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Each week, the NTIC Cyber Center highlights a different social engineering scam impacting individuals and communities within the National Capital Region. We encourage everyone to share this information with friends, colleagues, and loved ones to help reduce their risk of becoming a victim of financial fraud and identity theft.
One ring scam calls, also known as Wagiri (Japanese for “one ring and done”), are automated telephone calls – or robocalls – that ring targeted phones only one time before terminating to prevent recipients from answering. These calls are merely designed to generate a “missed call” notification on targeted phones to spark curiosity and bait victims into returning the calls. If victims call the number, they may hear recorded messages designed to keep them on the line or they may connect with a live person who tries to convince them to call back multiple times. Each time a victim initiates a call to the scammer’s number, high connection fees or international rates will be charged to the victim’s phone bill. The scammer then profits from these schemes by receiving all or a portion of the fees charged to the victim.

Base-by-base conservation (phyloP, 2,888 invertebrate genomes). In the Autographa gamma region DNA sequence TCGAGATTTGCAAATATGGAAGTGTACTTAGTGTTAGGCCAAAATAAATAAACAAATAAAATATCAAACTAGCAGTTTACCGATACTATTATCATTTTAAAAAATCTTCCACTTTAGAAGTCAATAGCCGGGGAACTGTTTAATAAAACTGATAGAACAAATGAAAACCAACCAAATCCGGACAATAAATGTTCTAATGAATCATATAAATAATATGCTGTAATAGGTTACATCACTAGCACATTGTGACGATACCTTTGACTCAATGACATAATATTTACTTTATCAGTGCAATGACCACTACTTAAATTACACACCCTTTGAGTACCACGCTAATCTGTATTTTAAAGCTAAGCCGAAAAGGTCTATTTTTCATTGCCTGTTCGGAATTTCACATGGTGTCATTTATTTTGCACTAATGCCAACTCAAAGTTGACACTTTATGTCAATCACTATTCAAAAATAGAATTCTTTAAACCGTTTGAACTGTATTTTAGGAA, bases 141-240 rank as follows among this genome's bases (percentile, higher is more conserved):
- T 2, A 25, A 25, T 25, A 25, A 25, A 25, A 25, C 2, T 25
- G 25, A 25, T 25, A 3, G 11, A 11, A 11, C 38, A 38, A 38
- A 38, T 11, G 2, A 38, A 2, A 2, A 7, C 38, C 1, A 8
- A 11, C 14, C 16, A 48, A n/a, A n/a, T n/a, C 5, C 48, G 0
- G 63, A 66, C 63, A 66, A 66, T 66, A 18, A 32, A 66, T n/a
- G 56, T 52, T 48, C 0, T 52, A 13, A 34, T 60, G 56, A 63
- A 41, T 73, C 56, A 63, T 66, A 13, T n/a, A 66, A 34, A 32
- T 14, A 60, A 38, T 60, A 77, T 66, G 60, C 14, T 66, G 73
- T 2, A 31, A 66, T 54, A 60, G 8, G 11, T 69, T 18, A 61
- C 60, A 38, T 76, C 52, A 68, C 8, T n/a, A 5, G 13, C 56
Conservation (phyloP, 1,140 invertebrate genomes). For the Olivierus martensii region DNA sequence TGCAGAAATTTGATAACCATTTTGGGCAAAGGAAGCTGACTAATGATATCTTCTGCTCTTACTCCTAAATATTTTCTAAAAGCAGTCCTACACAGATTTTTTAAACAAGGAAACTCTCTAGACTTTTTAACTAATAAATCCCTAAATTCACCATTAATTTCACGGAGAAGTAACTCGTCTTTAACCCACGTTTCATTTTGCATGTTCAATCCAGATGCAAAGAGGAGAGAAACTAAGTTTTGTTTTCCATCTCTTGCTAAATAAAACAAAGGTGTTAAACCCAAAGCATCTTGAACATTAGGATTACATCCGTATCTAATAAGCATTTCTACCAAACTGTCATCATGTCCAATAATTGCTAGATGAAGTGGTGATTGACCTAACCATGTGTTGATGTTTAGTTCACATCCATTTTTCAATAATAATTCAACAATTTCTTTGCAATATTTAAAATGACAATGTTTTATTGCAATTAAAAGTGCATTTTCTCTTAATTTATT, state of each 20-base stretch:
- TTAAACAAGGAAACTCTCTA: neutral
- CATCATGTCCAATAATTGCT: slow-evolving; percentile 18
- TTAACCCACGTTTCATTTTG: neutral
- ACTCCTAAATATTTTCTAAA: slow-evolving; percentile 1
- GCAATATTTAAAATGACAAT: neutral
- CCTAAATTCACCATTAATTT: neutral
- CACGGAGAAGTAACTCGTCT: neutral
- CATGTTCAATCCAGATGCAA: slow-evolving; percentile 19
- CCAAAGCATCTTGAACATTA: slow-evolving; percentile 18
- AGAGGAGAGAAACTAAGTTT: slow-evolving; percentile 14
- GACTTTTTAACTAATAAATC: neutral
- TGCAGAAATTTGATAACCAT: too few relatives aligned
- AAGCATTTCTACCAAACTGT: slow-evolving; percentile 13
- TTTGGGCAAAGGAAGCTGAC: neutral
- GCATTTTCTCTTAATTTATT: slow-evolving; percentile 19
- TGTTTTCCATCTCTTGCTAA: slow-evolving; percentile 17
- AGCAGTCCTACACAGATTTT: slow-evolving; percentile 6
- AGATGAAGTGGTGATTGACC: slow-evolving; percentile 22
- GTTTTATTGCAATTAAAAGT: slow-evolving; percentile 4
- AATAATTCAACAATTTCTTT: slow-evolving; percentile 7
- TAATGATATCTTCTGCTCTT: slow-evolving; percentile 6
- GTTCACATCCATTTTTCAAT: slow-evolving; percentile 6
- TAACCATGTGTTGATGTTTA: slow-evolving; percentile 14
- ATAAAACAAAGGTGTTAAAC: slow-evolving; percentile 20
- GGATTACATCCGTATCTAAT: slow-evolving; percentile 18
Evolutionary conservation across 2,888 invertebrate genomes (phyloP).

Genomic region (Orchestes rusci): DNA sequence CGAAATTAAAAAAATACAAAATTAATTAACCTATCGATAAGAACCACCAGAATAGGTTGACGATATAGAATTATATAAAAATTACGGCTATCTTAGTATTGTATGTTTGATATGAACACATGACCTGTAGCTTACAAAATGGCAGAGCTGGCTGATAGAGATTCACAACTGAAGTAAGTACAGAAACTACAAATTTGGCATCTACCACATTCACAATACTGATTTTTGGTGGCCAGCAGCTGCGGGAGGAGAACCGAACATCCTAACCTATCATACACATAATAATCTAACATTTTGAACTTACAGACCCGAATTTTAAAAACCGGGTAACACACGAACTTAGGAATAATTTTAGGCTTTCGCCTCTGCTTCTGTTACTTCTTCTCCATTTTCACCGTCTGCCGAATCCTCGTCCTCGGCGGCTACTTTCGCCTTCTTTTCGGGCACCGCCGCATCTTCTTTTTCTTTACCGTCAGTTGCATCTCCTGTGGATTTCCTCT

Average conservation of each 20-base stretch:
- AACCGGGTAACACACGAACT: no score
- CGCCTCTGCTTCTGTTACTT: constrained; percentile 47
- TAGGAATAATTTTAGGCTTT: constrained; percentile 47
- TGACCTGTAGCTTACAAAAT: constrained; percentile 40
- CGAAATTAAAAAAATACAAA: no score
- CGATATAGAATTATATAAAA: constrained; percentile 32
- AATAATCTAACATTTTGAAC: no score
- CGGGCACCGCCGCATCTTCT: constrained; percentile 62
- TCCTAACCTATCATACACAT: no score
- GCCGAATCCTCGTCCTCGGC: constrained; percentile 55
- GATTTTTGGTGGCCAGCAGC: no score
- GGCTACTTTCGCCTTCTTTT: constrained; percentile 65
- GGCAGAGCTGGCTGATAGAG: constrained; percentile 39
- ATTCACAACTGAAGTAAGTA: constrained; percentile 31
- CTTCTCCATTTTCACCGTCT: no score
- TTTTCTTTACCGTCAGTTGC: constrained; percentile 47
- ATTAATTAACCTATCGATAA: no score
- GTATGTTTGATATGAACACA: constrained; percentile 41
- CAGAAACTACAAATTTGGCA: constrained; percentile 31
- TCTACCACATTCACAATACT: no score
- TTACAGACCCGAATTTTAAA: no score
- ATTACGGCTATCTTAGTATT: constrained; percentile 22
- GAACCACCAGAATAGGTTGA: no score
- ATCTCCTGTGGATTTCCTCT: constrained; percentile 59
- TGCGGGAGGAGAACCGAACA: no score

Incoming one ring scam calls may appear to originate from a number within the United States; however, scammers often spoof caller ID to display international numbers beginning with three-digit codes that resemble US area codes. One recent example is scammers’ use of the area code 222, which, though it resembles a US area code, is actually the country code of the African nation Mauritania. They may also target victims at unusual hours and place multiple calls in quick succession to trick victims into thinking there is an emergency. In similar schemes, the robocalls may leave voicemail messages that try and convince victims to call a specific premium phone number to claim a prize or receive an important notification.
To avoid becoming a victim of the one ring scam, the NTIC Cyber Center provides the following recommendations:
Refrain from returning calls from numbers you do not recognize and avoid answering calls from unknown or unrecognized numbers, if possible.
If you must return missed calls from numbers you do not recognize, check online before you call to see if the area code is located within the United States or if it is an international calling code. Also, perform an online search of the entire phone number to see if there are any reports of its association with scam activity.
If you or your family do not make international calls, contact your mobile service provider and ask them to block international incoming and outgoing calls. This is especially recommended if you share your mobile phone plan with children, teenagers, or senior citizens who may be vulnerable to this type of scam.
If you are a victim of this scam and have been billed as a result, contact your mobile phone provider to resolve the issue. If you are unable to resolve it, file a complaint with the Federal Communications Commission (FCC) at 1-888-CALL-FCC (1-888-225-5322) or online at consumercomplaints.fcc.gov. For more information about the one ring phone scam, please download associated the FCC Consumer Guide here.